I wanted to make a light out of resin that used LEDs but no soldering (I know a lot of people don't solder, and there are probably a few like me that can do it but don't really like to do it.) It's powered by a couple of coin batteries so it's easy to work on without any risk of shock. And the finished product is a glossy, atmospheric light with a soft glow.

All of the materials for this project can probably be found between a craft store, a home improvement store and a Radio Shack, but you can round a lot of it up for cheaper online. I got most of my supplies on ebay.

Personally, I made this because:

My bedroom has a light switch by the door.
My bed is not very close to that switch.
I have a lot of sharp metal sculptures in my bedroom, as well as a bed with unforgiving wooden corners.
I wanted something more special than an ordinary night light that could be used for the time between turning off the wall switch and making it safely into bed.
And it looks great between my Martian lunch box and little plastic dudes landing on the moon.....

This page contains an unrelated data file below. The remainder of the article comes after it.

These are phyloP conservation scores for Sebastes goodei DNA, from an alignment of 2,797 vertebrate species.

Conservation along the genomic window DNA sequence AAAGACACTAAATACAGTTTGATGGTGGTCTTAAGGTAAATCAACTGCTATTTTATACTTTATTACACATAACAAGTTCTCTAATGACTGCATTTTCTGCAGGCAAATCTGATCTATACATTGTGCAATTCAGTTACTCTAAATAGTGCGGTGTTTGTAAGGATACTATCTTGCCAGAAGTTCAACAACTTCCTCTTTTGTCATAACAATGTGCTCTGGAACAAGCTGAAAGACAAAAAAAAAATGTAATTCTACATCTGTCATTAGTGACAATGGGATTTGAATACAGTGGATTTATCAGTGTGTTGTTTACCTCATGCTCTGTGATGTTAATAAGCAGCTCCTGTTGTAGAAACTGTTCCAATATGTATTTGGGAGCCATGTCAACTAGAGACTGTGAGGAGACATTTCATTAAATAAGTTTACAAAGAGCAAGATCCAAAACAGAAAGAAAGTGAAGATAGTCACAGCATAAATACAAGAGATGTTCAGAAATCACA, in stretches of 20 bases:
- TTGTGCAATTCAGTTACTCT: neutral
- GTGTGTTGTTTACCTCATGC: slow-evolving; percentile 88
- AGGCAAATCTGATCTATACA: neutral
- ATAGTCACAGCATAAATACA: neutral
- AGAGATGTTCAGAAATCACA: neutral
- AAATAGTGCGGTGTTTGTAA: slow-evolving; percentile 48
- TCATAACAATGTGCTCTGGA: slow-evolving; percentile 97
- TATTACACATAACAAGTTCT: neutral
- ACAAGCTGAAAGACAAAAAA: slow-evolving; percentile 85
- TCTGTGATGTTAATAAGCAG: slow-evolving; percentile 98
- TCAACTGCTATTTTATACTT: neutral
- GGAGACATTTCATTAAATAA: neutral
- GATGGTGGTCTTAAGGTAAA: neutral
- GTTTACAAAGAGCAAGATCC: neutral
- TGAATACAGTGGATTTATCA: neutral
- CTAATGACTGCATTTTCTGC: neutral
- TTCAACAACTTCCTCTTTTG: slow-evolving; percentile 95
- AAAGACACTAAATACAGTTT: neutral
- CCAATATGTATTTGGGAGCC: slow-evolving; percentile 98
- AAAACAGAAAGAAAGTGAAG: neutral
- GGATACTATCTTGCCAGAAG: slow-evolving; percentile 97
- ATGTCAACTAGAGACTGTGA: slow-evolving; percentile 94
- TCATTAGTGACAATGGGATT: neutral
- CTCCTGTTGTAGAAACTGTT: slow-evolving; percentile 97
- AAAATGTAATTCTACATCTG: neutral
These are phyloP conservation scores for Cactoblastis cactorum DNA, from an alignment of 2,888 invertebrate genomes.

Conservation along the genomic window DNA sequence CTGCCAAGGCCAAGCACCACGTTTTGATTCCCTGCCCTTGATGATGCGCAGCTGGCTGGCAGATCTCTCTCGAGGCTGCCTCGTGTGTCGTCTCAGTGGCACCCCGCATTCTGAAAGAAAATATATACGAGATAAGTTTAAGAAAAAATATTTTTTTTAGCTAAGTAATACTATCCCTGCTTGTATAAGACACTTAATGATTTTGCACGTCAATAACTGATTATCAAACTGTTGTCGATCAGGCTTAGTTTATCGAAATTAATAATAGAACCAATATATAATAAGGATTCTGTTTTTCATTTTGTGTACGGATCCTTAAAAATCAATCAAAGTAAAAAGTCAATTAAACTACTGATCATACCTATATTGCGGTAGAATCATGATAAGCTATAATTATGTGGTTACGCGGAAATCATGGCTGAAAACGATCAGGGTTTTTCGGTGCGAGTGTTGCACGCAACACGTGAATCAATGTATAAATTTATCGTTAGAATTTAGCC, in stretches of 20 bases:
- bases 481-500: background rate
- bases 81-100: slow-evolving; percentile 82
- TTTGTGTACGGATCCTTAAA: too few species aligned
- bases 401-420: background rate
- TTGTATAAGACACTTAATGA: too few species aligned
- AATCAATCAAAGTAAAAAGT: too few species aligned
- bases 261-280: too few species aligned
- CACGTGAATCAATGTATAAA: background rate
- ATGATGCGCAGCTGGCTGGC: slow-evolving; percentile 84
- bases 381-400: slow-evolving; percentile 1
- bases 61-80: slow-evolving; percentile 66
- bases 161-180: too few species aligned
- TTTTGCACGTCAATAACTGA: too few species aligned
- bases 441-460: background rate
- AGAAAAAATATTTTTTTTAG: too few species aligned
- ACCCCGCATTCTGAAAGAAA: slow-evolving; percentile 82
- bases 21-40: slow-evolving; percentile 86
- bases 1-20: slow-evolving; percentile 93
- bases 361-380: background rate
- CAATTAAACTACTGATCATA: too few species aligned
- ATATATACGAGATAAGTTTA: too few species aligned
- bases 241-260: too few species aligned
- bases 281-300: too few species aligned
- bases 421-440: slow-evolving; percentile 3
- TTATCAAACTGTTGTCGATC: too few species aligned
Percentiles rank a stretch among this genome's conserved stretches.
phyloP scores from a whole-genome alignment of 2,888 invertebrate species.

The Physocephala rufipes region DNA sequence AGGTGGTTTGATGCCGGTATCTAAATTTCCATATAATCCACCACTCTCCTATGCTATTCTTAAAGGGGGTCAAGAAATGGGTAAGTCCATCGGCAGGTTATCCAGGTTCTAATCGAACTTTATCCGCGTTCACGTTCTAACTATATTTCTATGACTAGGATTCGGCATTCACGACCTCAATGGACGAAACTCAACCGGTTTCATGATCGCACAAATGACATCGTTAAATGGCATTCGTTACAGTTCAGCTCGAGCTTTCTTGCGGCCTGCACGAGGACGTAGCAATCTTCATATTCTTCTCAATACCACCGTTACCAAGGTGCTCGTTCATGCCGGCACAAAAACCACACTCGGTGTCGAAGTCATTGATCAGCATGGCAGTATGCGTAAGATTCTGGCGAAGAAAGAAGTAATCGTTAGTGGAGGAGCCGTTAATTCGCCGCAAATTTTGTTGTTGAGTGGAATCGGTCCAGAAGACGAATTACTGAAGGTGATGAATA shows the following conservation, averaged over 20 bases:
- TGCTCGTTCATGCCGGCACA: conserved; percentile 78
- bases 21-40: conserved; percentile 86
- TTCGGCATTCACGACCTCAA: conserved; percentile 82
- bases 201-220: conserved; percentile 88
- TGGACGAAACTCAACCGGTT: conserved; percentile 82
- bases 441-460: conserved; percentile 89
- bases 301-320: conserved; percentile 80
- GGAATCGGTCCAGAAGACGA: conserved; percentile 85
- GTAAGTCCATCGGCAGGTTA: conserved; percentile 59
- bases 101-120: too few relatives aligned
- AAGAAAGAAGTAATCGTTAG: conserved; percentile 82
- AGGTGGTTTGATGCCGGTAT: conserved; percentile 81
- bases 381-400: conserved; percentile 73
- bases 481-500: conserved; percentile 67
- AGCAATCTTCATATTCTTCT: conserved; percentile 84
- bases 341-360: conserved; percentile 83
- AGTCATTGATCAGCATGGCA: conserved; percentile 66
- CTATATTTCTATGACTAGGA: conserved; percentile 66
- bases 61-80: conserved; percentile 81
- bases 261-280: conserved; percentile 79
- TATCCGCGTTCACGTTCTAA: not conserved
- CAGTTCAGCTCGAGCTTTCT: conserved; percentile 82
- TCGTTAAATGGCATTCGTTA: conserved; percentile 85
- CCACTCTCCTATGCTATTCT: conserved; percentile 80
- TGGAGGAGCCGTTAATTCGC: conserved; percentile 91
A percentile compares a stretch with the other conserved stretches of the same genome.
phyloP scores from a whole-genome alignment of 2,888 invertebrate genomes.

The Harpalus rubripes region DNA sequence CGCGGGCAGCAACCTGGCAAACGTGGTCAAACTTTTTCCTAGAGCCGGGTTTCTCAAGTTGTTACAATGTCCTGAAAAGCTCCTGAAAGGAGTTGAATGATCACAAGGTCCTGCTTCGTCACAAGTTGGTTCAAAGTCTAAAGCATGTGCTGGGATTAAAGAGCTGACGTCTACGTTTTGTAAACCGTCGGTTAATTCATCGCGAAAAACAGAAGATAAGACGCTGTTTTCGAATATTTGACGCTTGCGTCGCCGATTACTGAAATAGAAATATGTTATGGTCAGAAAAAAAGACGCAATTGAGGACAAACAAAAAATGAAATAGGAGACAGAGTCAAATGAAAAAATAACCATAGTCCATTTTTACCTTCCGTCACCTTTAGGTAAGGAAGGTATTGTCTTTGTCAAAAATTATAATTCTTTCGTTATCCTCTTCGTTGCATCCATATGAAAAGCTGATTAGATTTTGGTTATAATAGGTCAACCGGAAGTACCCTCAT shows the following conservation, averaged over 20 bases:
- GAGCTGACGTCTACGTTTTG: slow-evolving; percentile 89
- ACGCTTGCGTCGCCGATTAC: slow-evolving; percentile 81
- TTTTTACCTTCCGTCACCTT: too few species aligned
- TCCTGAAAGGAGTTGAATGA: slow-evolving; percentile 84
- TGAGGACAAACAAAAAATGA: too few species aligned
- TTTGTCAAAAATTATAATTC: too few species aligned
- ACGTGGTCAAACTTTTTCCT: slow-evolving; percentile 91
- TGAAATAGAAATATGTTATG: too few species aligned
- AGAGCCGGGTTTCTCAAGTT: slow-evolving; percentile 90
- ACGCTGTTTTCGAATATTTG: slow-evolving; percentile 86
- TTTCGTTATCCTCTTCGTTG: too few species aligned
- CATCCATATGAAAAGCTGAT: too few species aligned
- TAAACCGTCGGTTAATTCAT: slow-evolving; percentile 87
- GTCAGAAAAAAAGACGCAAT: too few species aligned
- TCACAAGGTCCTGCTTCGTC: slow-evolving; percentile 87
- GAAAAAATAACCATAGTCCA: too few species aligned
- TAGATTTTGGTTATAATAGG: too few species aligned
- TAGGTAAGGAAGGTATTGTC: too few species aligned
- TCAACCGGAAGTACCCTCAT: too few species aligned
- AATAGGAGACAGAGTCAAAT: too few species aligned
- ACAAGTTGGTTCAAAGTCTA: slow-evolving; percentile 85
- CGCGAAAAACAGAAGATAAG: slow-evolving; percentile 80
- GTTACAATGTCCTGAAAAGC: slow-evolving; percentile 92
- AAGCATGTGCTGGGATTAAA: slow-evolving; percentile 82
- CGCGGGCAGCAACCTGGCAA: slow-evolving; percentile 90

*Apologies in advance for what appears to be incompetent photography - resin is very shiny and my camera lacks appreciation for reflective materials. It's also not that hot in the dark.

Step 1: Materials List

a rectangular resin mold
This used a 3 by 6 inch mold (manufactured by Castin' Craft) but it's definitely not a requirement. If you choose to use a different mold you'll need to adjust the project accordingly.

6 to 8 ounces of resin (and appropriate catalyst, if necessary)
I used a polyester resin but a 2 part epoxy resin would probably be safer. Any clear resin should work.

black resin dye; blue, yellow and pearl optional
Manufactured by Castin' Craft, available all over the internet.
To get the blue and yellow colors to 'pop' in front of the back you'll need to add some pearl (or a tiny bit of white instead of pearl.) If you don't add the pearl/white the color will be most obvious when it's lit but not so obvious when it's turned off.

If you're a fan of cosmic debris like I am. I used some silver 'holographic' glitter and some silver star shaped glitter.

2 part clear quick-setting epoxy

You'll only need a little, and you may not need any at all.

LED lights (5mm white superflux are used here, but almost any should do the job)
This pattern requires 10, you can use as many as you want.
A good photo/diagram of what I used is available here: